Psychologist’s Study Suggests Cybersecurity Training Should be Linked to Personality
A Myers-Briggs chartered psychologist, John Hackston, studied over 500 employees discovering that different personality types could be linked to certain cybersecurity behaviours.
The British Psychological Society (BPS) published an article titled “Businesses can improve cyber security by linking staff training to personality.” It describes Hackston’s findings which he is presenting at the BPS Division of Occupational Psychology annual conference in Stratford-upon-Avon, UK, on January 9.
Personality could define cybersecurity conscientiousness and diligence
Hackston quizzed 560 employees from around the world about their place of work and their experiences of cybersecurity, each respondent completed a personality questionnaire. He analysed the results discovering that personality types are connected to levels of behaviour relating to cybersecurity. For example, how conscientious employees were in following cybersecurity rules or how diligent they were in keeping passwords and devices secure.
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Introverts may be more careful with sensitive information
Introverts, as per the BPS article, are more likely than extraverts to a concur that, “no-one should put confidential business information in email, instant messenger (IM) or texts, as they may not be secure”. Employees who have an affinity with practical information and prefer to be organised are more likely to follow cybersecurity rules more closely.
Hackston’s study also discovered 64% of people believes they had been the subject of a cyber attack in the past twelve months and as many as 15% believed they had experienced a cyber attack in the past seven days. Men were more likely to be candid and report experiencing a cyber attack than women. And, US employees were on average the highest performers for “conscientiously follows rules,” when compared with other countries. Hackston says:
“With the rise of cyber security attacks, cyber-savvy employees are crucial in keeping information safe. It’s clear to be really secure one size does not fit all. Organisations would benefit if they considered the personality preferences of their staff when organising training.”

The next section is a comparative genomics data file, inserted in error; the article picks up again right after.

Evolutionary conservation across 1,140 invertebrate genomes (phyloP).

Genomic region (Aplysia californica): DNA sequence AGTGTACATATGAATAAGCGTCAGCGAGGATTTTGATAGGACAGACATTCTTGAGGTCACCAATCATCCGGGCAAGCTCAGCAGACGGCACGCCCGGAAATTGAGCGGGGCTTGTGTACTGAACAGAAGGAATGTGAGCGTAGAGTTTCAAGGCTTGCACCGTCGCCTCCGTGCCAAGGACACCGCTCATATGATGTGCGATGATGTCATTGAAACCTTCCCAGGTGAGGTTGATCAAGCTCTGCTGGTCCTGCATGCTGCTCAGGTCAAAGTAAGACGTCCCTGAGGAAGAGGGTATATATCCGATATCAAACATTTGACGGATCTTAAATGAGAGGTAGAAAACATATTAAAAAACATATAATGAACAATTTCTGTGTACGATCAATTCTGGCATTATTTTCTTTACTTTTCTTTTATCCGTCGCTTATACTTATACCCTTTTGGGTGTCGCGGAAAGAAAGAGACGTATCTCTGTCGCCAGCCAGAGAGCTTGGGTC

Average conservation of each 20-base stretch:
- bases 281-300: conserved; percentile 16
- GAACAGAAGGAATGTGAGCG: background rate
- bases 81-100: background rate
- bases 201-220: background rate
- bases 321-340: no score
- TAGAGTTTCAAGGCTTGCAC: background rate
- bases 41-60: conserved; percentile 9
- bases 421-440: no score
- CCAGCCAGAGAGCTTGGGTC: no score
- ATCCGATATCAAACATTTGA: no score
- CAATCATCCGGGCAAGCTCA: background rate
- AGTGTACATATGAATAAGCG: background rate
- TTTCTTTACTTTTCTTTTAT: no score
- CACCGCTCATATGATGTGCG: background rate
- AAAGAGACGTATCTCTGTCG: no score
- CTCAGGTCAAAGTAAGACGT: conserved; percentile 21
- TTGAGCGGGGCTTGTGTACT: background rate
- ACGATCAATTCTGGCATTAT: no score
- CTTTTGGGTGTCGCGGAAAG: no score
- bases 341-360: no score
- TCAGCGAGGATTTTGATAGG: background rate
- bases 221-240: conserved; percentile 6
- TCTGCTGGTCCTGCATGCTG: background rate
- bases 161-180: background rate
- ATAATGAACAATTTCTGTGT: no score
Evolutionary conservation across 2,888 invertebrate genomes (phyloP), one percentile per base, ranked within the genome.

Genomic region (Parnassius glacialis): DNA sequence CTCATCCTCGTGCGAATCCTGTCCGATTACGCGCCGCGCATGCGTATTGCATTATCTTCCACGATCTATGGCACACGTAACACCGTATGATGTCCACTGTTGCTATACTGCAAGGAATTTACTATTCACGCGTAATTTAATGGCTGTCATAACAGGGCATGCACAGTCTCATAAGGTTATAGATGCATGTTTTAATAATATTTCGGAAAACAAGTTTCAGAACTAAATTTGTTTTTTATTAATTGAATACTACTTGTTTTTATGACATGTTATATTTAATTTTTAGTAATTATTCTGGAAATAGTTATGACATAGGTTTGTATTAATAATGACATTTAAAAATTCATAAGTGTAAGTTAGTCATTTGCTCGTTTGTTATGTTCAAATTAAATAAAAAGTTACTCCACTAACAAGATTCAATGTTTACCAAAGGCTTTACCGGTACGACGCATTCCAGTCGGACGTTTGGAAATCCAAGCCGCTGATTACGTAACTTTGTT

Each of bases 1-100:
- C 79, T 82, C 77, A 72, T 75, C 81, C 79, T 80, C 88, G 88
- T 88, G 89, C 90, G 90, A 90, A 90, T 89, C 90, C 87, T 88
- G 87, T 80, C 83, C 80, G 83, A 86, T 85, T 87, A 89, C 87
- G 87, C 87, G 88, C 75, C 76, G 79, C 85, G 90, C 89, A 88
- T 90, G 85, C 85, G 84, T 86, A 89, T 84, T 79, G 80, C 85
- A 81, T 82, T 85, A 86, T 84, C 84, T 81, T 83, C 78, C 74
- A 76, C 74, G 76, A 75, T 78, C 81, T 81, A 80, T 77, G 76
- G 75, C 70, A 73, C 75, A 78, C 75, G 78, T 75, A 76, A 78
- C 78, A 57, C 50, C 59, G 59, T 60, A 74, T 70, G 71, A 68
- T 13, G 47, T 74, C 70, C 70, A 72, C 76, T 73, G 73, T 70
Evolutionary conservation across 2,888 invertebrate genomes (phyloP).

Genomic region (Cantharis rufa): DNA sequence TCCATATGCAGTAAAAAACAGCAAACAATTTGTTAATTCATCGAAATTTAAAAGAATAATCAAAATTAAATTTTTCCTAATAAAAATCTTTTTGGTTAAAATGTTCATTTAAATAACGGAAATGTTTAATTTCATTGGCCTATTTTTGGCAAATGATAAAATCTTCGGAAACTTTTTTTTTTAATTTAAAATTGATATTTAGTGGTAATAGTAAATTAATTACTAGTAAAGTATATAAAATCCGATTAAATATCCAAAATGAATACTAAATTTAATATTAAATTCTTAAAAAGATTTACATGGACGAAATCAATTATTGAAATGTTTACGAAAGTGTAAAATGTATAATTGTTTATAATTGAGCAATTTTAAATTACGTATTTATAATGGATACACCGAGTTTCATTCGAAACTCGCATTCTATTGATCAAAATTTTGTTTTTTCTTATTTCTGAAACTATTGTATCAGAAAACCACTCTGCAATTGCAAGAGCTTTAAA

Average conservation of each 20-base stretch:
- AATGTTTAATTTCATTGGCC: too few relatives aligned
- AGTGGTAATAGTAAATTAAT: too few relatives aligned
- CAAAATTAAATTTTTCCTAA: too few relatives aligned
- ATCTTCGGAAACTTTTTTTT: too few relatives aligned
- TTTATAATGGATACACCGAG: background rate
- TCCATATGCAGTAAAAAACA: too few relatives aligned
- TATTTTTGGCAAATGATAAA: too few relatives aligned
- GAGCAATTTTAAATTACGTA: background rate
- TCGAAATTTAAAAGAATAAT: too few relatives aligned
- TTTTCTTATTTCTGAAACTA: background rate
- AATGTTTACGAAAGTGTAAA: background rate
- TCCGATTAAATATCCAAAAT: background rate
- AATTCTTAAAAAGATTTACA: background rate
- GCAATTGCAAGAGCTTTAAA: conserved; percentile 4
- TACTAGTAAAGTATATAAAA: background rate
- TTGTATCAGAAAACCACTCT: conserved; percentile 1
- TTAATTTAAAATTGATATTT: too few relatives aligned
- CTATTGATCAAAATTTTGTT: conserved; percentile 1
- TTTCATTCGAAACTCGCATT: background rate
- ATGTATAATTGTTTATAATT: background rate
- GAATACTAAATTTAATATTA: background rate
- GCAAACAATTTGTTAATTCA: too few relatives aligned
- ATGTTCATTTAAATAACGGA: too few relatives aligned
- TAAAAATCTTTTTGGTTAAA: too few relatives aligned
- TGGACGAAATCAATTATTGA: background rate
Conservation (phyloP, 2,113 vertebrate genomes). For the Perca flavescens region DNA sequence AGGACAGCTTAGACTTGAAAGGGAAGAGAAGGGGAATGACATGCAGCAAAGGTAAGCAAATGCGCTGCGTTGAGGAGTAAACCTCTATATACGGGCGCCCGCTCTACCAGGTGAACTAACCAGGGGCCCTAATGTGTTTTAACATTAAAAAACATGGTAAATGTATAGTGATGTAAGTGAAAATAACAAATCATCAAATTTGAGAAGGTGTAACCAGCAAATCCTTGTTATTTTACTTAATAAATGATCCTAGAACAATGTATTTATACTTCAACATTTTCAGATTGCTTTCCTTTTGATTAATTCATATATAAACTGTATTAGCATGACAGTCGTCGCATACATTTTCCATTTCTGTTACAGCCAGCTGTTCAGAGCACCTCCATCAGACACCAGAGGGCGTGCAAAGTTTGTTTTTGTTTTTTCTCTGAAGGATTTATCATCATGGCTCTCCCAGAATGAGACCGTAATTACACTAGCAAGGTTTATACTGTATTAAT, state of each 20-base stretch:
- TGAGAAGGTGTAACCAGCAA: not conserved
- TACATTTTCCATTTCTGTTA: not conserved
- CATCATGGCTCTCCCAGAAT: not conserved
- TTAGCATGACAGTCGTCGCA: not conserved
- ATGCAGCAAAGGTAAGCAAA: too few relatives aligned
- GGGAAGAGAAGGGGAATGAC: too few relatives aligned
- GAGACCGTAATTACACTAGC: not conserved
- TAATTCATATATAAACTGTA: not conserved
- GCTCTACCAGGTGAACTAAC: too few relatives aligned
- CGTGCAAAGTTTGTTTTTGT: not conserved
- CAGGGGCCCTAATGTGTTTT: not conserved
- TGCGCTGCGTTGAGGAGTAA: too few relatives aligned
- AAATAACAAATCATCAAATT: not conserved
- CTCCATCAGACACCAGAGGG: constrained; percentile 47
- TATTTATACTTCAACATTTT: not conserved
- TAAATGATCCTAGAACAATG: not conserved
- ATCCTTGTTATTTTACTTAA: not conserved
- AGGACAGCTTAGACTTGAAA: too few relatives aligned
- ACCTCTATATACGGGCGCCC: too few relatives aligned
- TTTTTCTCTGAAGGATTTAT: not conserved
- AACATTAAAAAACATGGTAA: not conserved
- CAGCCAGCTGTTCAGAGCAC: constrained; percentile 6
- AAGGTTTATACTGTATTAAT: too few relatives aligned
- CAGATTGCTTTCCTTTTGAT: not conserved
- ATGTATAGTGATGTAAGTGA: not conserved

ESET and Myers-Briggs Cyberchology Report Finds Similar Results
Another study published in August 2019, by ESET researchers and Myers-Briggs, “Cyberchology: The Human Factor,” discovered that different kinds of cyber security errors occur more frequently among employees with certain personality preferences.
It found extraverts tended “to be more vulnerable to manipulation, deceit, and persuasion from cybercriminals.” These social engineering attacks “are particularly effective against extraverted types,” who may be more susceptible to social overtures. Though an advantage extroverts have is that they are attuned to outside communication and are faster to pick up external threats.
People with a preference for “sensing,” or observing and remembering details, are able to spot phishing attacks faster but sometimes take cyber risks. “Feeling,” personality types, guided by personal values, and “judging,” types, who are systematic and structured, “could be more likely to fall for social engineering attacks but are more rigorous in following cybersecurity policies.”
The full report by ESET and Myers-Briggs can be found here. It says:
“All personality types have different strengths and blindspots that can impact the outcome of a cybersecurity attack. Identifying where these lie and how they might correspond to your cyber security protocols is a great first step in building a coherent, integrative cyber security programme.”
An ESET survey found 42% of businesses are focusing on delivering compliance training as part of their cybersecurity strategy. But there is “often a lack of team coherence regarding cyber security, despite the fact that every team member in a modern business will have access to and be using vulnerable systems on a regular basis.” Cyber breaches, “could be avoided if a more integrative and business-wide approach to cyber security were adopted.”
Cybersecurity training and security awareness training doesn’t have to be boring or baffling
Whilst there is no major wand to discover every vulnerability, protect against every attack, or be aware of every threat, being aware and prepared can help to identify attacks before they result in a breach and prevent many breaches.
With The Defence Works our training is simple and interactive, providing insights and tools to spot and stop cybercrime. Our classic interactive courses are GCHQ certified and can dramatically improve employee’s awareness. We also have interactive episodes based on real life events to make security awareness training more relevant to daily lives. We have a suit of bite-sized, funny, and relatable comedy sketches to really drive home cybersecurity implications with humour instead of hours in a classroom.
When conducting security awareness training with The Defence Works you can focus in on the content that works best for you and your team. We offer simulated phishing training where you can test employees with fake attacks, assess their responses, and allocate re training if necessary. And, as nobody’s perfect these phishing simulations are conducted in a supportive and empowering manner. If your employees are confident they can identify a potential cyber attack and report it, they will be far more likely to do so.
Want access to the world’s most interactive security awareness training? Sign up for a free demo and find out how we’re already helping organisations just like yours.
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